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The need for residential developers in joint venture arrangements to have secure and appropriate exit strategies is nothing new. As legal advisors we recommend at the outset that this is considered when structuring the transaction as each joint venture will be different and each will need a bespoke strategy to be implemented once the joint venture has achieved its purpose and the parties are ready to go their separate ways.

What is new, is the impact that the Building Safety Act 2022 (BSA) will have on those previously tried and tested strategies in the context of developing new Higher-Risk Buildings as part of such joint venture arrangements. We may well find a reduction in appetite for persons or companies to take on the management of Higher-Risk Buildings with substantial ongoing building safety duties. This is particularly important to consider on traditional build to sell schemes (which is the focus of this article) where the traditional developer model is to build out the scheme, sell the apartments and then exit the arrangement without taking on any long-term management role for the estate. If a developer has not exited in the right way and in the right timeframe, they may be left indefinitely with the duties imposed by the BSA, some of which attract weighty criminal sanctions for non-compliance.

The options available to the developer will depend on the manner in which the developer holds its land interest. If the developer owns the freehold, there is the option to transfer the freehold ownership to a resident-owned management company, which would effectively give the occupants a share in the freehold and consequently pass on building safety obligations to the individual leaseholders. Whilst this has been the usual route for developers to take, giving the owners the responsibility to manage their own estate, there does appear to be a growing reluctance from residents to take up the option of becoming directors and taking responsibility. This presents an additional challenge when trying to exit even where the strategy at the outset was to hand over the management company to the residents after the sale of the final unit.

It is worth noting that the General Election is imminent, and it is expected that Labour's manifesto will include wholesale leasehold reform which would result in the abolition of residential leasehold ownership to be replaced with a commonhold system (which is widely used in Australia and across Europe). Notably, it is expected that this would apply to new and existing schemes and so perhaps where a developer has previously failed to exit or have an appropriate exit strategy in place and retains a landlord interest, this promised reform may serve as an alternative route to exit. However, this is certainly not a reliable fall-back given Labour's recent announcement that it would require more time in which to bring forward this legislative reform.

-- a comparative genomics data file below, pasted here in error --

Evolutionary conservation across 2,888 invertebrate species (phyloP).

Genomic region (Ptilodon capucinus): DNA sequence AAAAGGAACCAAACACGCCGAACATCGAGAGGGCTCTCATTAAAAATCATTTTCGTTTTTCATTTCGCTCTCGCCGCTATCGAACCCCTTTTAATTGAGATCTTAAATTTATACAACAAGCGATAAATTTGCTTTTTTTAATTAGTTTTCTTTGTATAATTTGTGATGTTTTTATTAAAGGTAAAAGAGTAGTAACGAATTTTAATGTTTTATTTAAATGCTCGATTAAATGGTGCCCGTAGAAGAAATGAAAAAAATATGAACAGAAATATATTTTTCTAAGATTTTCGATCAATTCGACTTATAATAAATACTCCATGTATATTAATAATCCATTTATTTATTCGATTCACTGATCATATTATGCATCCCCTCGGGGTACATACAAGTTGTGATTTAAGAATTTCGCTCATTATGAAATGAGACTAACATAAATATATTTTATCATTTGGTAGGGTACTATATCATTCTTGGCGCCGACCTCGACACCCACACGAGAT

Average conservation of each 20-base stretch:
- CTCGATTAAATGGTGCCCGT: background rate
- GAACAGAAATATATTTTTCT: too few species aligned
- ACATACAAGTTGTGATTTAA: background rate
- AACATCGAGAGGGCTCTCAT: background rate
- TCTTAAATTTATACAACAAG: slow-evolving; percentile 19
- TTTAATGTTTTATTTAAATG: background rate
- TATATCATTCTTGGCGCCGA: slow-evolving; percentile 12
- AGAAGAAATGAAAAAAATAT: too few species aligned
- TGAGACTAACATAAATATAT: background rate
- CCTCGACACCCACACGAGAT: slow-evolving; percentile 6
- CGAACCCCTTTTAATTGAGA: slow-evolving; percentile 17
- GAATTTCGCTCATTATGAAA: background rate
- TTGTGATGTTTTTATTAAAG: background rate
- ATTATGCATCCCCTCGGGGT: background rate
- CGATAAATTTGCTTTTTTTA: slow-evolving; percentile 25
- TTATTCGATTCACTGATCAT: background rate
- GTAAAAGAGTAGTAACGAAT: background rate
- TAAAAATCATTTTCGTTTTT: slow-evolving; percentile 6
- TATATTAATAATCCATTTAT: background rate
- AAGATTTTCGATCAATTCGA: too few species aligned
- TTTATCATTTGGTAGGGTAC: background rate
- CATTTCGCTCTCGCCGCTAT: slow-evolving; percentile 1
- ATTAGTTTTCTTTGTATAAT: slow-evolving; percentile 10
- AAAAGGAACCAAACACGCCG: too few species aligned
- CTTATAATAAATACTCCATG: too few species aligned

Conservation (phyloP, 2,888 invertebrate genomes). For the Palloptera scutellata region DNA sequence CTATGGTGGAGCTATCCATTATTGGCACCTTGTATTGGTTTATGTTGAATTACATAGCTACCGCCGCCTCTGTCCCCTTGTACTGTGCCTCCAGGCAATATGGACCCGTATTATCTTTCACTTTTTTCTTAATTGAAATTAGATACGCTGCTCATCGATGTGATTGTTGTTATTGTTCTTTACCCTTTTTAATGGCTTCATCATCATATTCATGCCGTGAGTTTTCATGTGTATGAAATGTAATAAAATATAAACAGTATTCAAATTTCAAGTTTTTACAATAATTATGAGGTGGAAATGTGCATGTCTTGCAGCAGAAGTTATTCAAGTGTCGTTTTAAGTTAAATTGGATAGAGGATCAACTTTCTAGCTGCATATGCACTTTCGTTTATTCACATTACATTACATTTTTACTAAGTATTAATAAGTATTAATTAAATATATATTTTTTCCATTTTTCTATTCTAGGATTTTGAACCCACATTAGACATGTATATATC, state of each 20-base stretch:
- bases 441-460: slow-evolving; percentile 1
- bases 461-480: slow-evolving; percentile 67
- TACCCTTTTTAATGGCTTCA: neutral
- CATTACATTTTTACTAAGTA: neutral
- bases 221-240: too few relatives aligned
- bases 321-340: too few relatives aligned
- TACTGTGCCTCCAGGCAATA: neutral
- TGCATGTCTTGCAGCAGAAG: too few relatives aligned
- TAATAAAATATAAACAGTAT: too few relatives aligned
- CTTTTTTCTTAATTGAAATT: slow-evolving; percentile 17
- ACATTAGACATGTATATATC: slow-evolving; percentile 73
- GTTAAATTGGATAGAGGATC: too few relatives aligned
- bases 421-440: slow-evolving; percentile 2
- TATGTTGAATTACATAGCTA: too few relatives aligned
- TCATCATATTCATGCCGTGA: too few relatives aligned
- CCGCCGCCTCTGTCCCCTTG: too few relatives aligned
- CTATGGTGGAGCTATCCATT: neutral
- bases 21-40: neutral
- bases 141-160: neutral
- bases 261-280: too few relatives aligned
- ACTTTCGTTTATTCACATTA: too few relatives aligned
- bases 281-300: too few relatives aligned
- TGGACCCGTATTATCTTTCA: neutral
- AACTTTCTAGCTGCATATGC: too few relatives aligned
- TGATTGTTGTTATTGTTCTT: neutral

If the developer has been granted a headlease from the freeholder, it will need to ensure that the headlease can be assigned to a resident-owned management company or alternatively, has the benefit of a put option to require the freeholder to take a surrender of the headlease after the sale of the final apartment.

Traditionally, there has also been the option to transfer the freehold or assign the headlease to a professional management company, but with the abolition of ground rents and potential reforms to recoverability of service charges, the market for this may rapidly diminish.

It is becoming more common for developers to partner with local authorities on regeneration schemes where the local authority is the freeholder of the site. In this case, it might be the local authority that is the natural person who is best placed to take on the long-term estate management, especially if they have an interest in a large proportion of the apartments (e.g., as affordable housing). If the local authority does not retain any interest or only has a small proportion of the apartments within the estate, it may be that a resident-owned management company is set up, with the local authority taking a proportionate share of the votes where applicable.

The particular exit strategy chosen will depend on the circumstances in each case and it is recommended that these are discussed early on to both protect each party's interests but also to ensure that there are appropriate measures in place to ensure effective estate management for the future occupiers of the estate and to ensure the ongoing vision of the place that was the objective at the outset.

The options to exit will always need to be considered alongside any legal issues arising from company law, rights of first refusal and reforms to service charge costs recoverability (particularly those to be effected by the Leasehold and Freehold Reform Act 2024) and it is clear that these will need to be at the forefront of negotiations and part of transaction structuring to ensure developers are not left with unexpected or unintended but substantial obligations and liabilities.

As a final note, developers should be aware of Building Liability Orders which were introduced by the BSA to broaden the scope of liability beyond the original parties where equitable and just to do so, so thereby imposing liability on companies associated with the company originally carrying out the works. Developers should be aware that those liabilities will remain with the developer or group companies of the original developer (where the developer was a shell company or SPV set up purely to carry out the development) irrespective of whether they have successfully divested themselves of their land interest.

If you would like any advice or to discuss any matter referred to in this article further, please contact your usual Trowers contact.